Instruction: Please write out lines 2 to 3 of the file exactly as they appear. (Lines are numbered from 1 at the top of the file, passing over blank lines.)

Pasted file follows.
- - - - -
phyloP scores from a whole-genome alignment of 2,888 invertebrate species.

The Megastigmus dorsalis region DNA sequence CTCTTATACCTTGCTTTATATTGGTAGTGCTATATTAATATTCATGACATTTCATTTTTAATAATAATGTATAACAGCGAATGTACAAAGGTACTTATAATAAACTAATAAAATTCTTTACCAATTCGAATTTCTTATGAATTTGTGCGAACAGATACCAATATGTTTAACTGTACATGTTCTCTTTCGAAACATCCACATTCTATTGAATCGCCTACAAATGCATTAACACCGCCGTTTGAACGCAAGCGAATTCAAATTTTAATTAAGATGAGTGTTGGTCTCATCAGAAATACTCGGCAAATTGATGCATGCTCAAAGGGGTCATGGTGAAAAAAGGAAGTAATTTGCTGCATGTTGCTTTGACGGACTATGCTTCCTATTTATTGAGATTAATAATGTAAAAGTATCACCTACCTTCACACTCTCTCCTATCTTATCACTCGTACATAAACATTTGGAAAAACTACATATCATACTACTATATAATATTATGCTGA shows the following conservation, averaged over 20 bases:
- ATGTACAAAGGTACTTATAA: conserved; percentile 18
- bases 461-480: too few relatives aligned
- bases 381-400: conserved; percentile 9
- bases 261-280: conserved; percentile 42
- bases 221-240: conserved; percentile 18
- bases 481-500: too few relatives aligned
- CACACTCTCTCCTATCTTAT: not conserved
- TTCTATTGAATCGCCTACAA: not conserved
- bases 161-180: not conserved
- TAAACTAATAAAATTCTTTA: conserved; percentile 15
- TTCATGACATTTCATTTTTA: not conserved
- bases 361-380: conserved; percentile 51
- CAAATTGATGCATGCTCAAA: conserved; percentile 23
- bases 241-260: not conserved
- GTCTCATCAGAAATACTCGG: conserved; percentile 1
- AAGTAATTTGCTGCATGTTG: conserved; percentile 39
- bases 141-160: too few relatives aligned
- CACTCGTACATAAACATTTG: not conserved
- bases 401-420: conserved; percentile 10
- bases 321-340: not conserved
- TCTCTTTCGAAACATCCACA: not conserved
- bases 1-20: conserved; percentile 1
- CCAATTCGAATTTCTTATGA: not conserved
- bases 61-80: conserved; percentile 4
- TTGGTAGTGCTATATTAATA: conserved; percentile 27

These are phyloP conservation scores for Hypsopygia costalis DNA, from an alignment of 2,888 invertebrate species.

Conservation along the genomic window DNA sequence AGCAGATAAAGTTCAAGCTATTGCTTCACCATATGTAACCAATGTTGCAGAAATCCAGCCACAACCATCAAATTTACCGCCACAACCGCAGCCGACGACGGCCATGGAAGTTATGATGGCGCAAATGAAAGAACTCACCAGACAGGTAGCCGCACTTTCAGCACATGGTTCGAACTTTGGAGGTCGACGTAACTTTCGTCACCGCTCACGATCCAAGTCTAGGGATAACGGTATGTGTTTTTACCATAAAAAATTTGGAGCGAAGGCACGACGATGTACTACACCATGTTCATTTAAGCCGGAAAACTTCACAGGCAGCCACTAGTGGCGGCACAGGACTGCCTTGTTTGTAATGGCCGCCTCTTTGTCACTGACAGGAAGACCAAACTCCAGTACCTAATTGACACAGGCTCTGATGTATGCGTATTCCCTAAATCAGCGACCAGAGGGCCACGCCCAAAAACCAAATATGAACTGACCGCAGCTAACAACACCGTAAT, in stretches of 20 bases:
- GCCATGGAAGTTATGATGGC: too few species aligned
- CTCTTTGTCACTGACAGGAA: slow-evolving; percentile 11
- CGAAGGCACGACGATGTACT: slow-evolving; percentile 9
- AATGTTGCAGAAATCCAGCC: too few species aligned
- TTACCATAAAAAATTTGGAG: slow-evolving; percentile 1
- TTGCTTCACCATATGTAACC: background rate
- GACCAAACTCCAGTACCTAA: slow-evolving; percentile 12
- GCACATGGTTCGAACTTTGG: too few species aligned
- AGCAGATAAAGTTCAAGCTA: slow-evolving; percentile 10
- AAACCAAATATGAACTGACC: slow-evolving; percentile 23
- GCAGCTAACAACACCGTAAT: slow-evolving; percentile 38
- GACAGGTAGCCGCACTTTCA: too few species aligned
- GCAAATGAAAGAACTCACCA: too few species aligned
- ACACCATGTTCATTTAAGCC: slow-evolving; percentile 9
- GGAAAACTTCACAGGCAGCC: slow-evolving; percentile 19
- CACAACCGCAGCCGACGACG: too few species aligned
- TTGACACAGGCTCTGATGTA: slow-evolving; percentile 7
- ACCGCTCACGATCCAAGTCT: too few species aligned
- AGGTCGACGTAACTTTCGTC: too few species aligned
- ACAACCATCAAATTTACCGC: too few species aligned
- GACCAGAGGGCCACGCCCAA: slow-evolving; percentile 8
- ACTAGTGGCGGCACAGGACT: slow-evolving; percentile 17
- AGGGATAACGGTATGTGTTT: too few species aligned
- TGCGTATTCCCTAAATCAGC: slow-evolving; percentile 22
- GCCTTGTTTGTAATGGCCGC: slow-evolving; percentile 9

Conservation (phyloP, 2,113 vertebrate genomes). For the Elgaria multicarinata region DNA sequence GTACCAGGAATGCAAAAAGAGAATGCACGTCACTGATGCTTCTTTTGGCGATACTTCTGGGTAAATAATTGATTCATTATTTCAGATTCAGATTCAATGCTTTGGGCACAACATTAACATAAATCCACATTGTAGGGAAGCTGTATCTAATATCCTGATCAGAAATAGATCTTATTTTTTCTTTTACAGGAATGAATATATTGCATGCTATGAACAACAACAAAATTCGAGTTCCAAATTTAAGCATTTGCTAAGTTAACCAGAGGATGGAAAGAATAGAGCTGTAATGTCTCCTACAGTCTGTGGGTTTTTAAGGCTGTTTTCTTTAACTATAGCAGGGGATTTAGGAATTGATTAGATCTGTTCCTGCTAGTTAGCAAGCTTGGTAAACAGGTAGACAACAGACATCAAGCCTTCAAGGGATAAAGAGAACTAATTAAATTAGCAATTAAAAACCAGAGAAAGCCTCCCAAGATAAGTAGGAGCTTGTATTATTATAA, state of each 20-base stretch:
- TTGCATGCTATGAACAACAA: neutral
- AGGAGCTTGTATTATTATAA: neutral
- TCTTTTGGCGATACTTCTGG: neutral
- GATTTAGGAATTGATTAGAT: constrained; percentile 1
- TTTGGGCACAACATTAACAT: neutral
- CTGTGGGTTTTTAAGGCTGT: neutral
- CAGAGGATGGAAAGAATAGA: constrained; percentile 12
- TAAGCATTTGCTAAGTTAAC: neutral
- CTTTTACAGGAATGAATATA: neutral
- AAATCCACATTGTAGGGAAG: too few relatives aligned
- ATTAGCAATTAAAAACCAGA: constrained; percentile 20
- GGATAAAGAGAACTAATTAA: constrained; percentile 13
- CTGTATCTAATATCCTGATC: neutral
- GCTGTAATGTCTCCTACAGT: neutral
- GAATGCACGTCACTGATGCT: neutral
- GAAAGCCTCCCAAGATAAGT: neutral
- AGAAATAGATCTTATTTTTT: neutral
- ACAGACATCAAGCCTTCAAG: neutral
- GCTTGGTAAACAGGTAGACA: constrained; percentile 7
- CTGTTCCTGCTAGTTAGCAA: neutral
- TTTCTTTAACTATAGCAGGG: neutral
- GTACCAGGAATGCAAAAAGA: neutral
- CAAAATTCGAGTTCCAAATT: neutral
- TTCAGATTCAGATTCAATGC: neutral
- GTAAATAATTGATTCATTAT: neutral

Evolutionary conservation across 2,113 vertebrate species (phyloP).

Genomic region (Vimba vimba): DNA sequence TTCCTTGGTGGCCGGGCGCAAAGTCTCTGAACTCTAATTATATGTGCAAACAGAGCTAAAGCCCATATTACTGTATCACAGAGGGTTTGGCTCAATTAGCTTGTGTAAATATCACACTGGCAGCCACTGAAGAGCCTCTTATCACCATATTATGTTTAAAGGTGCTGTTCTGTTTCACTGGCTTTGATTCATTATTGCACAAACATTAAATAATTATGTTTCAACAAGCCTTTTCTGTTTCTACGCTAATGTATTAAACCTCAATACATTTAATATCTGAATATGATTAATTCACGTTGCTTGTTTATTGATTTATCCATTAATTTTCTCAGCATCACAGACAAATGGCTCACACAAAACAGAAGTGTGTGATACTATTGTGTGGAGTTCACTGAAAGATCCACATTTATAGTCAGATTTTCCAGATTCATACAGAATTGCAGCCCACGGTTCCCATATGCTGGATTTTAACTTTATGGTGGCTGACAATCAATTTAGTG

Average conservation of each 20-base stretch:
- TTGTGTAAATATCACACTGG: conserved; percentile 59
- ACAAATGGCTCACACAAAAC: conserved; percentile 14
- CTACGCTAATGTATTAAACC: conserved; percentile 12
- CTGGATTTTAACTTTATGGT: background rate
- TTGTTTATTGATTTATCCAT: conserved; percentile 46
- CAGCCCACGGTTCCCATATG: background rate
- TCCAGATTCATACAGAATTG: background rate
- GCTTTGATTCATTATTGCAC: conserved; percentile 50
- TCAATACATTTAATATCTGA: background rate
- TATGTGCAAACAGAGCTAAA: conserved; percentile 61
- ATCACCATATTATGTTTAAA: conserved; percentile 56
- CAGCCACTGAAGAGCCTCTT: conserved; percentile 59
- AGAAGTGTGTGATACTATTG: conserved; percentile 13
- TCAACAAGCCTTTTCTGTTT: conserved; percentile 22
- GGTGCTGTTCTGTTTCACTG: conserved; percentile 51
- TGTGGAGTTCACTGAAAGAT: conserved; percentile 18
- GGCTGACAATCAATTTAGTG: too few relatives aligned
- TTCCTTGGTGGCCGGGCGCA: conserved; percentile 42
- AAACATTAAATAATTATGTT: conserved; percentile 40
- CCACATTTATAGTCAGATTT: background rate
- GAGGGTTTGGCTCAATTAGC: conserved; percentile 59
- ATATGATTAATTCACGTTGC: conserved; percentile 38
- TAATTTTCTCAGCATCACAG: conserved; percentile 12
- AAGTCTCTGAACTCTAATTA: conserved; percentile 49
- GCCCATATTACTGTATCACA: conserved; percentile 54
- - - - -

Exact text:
The Megastigmus dorsalis region DNA sequence CTCTTATACCTTGCTTTATATTGGTAGTGCTATATTAATATTCATGACATTTCATTTTTAATAATAATGTATAACAGCGAATGTACAAAGGTACTTATAATAAACTAATAAAATTCTTTACCAATTCGAATTTCTTATGAATTTGTGCGAACAGATACCAATATGTTTAACTGTACATGTTCTCTTTCGAAACATCCACATTCTATTGAATCGCCTACAAATGCATTAACACCGCCGTTTGAACGCAAGCGAATTCAAATTTTAATTAAGATGAGTGTTGGTCTCATCAGAAATACTCGGCAAATTGATGCATGCTCAAAGGGGTCATGGTGAAAAAAGGAAGTAATTTGCTGCATGTTGCTTTGACGGACTATGCTTCCTATTTATTGAGATTAATAATGTAAAAGTATCACCTACCTTCACACTCTCTCCTATCTTATCACTCGTACATAAACATTTGGAAAAACTACATATCATACTACTATATAATATTATGCTGA shows the following conservation, averaged over 20 bases:
- ATGTACAAAGGTACTTATAA: conserved; percentile 18